Food for thought: If it's your first time foraging and you're unsure of identification, try to go on a foraging course in the early autumn and ask the forager what plants you may find.


When you first forage for wild plants they all seemed to look very similar, until you become more experienced. Being with an experienced forager or plant identifier the first time really helps to reassure and set your mind at ease.

There are some excellent books on the subject – Richard Mabey's Food for Free (Collins, £12.99) being a well-known one – as well as photographs online to aid identification. However, you must be 100 per cent sure you can correctly identify the plant in question – if not, do not attempt to eat it!

It's said that the pain caused by thinking you have eaten something poisonous, can sometimes far outweigh the actual effects of the true poison.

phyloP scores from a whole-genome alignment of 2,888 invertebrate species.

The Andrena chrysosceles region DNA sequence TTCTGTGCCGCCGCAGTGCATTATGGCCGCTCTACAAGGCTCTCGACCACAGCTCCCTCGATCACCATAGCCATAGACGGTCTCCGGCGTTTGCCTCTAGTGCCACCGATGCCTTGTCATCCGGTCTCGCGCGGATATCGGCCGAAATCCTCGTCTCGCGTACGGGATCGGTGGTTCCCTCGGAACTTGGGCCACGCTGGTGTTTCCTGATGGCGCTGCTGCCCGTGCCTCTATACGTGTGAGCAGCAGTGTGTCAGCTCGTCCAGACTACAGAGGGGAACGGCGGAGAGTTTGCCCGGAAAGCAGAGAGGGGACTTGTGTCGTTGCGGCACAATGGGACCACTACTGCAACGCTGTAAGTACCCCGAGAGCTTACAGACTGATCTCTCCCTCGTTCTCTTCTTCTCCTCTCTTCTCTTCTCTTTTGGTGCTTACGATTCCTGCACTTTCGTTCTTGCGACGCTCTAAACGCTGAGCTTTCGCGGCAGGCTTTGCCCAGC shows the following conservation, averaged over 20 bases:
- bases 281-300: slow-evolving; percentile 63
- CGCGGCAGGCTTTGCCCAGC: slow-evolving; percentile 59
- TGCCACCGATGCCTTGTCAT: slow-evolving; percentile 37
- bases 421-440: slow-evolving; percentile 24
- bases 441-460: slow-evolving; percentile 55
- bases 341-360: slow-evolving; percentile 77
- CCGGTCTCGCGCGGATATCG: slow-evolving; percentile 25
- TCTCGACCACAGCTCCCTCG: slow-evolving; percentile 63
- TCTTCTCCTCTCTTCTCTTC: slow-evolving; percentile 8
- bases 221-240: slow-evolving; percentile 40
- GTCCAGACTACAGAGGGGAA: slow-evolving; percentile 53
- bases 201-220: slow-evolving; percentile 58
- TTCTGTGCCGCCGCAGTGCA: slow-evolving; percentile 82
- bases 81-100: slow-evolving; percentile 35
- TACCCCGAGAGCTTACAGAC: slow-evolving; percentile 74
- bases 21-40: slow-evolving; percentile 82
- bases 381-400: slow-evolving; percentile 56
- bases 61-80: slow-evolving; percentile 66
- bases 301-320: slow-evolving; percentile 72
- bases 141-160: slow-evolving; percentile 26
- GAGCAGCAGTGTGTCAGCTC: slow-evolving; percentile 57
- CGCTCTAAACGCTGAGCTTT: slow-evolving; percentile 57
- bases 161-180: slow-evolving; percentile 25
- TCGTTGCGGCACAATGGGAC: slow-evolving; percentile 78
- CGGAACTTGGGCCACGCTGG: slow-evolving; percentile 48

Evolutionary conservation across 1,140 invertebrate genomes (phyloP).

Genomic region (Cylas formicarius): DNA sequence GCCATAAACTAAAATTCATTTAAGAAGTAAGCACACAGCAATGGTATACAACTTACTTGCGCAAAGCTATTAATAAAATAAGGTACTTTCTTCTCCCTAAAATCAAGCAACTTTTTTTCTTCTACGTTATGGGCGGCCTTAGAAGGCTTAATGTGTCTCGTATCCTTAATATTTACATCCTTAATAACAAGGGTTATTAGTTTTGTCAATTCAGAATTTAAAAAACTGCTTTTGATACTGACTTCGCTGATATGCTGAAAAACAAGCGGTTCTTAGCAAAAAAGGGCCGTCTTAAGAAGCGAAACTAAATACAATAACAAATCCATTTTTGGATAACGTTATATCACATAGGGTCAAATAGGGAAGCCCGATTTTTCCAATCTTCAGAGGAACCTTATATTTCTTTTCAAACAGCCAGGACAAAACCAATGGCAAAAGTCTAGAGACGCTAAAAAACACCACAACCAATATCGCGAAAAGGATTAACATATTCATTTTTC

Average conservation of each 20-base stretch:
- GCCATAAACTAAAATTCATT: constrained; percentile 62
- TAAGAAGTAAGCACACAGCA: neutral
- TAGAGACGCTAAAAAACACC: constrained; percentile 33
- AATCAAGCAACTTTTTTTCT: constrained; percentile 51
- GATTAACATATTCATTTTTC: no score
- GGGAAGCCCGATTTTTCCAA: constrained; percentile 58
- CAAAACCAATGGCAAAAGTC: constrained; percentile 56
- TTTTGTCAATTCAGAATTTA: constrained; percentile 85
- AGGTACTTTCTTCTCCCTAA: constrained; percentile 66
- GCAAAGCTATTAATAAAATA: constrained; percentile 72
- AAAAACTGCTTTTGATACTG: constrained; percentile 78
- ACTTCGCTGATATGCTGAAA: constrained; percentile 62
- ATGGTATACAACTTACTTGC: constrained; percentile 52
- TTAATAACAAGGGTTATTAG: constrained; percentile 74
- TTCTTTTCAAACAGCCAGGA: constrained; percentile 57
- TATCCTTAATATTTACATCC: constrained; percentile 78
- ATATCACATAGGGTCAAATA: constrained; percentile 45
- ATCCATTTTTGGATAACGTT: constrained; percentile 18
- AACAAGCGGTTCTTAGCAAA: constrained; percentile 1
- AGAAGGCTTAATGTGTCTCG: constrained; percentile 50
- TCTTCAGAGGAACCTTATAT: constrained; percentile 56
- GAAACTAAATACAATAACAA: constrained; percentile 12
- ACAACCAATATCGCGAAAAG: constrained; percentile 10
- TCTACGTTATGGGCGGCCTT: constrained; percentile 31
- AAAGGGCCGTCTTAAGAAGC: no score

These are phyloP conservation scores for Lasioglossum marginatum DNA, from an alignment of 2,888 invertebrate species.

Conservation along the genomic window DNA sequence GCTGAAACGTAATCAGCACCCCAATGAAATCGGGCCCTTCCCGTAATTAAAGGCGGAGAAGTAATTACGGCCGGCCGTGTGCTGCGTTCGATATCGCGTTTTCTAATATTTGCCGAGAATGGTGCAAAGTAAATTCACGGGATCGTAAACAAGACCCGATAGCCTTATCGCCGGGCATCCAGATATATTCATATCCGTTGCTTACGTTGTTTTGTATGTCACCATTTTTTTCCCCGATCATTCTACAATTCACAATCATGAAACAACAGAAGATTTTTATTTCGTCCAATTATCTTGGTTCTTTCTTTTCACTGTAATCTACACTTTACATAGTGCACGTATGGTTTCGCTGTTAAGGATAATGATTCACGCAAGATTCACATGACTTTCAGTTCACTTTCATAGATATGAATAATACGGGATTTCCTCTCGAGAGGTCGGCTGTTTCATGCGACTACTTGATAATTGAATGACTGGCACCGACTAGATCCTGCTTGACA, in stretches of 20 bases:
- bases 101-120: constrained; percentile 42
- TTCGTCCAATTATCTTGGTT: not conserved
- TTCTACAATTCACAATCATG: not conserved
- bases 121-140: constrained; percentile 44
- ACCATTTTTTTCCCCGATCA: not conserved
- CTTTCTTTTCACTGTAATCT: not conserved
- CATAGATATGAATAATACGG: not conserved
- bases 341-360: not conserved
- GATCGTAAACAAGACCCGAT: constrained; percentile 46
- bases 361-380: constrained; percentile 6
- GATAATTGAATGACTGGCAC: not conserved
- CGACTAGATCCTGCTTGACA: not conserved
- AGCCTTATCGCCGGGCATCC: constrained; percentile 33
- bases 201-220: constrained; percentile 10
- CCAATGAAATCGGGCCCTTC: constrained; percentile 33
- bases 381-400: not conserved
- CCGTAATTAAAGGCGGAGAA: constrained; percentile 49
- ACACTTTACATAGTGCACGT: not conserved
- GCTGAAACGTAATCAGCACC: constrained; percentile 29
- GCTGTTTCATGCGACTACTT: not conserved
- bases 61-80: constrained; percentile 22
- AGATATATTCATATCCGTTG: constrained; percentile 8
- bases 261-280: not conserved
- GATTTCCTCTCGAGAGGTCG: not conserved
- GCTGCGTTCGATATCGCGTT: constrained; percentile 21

Wild Forage

Wild Forage organises wild food and foraging courses along the seashore and in the countryside. Courses are run for small groups anywhere in the UK, plus individual courses in most southern counties. You can learn how to correctly identify and cook wild foods, as well as discover their medicinal and cosmetic qualities. For more info, visit www.wildforage.co.uk.

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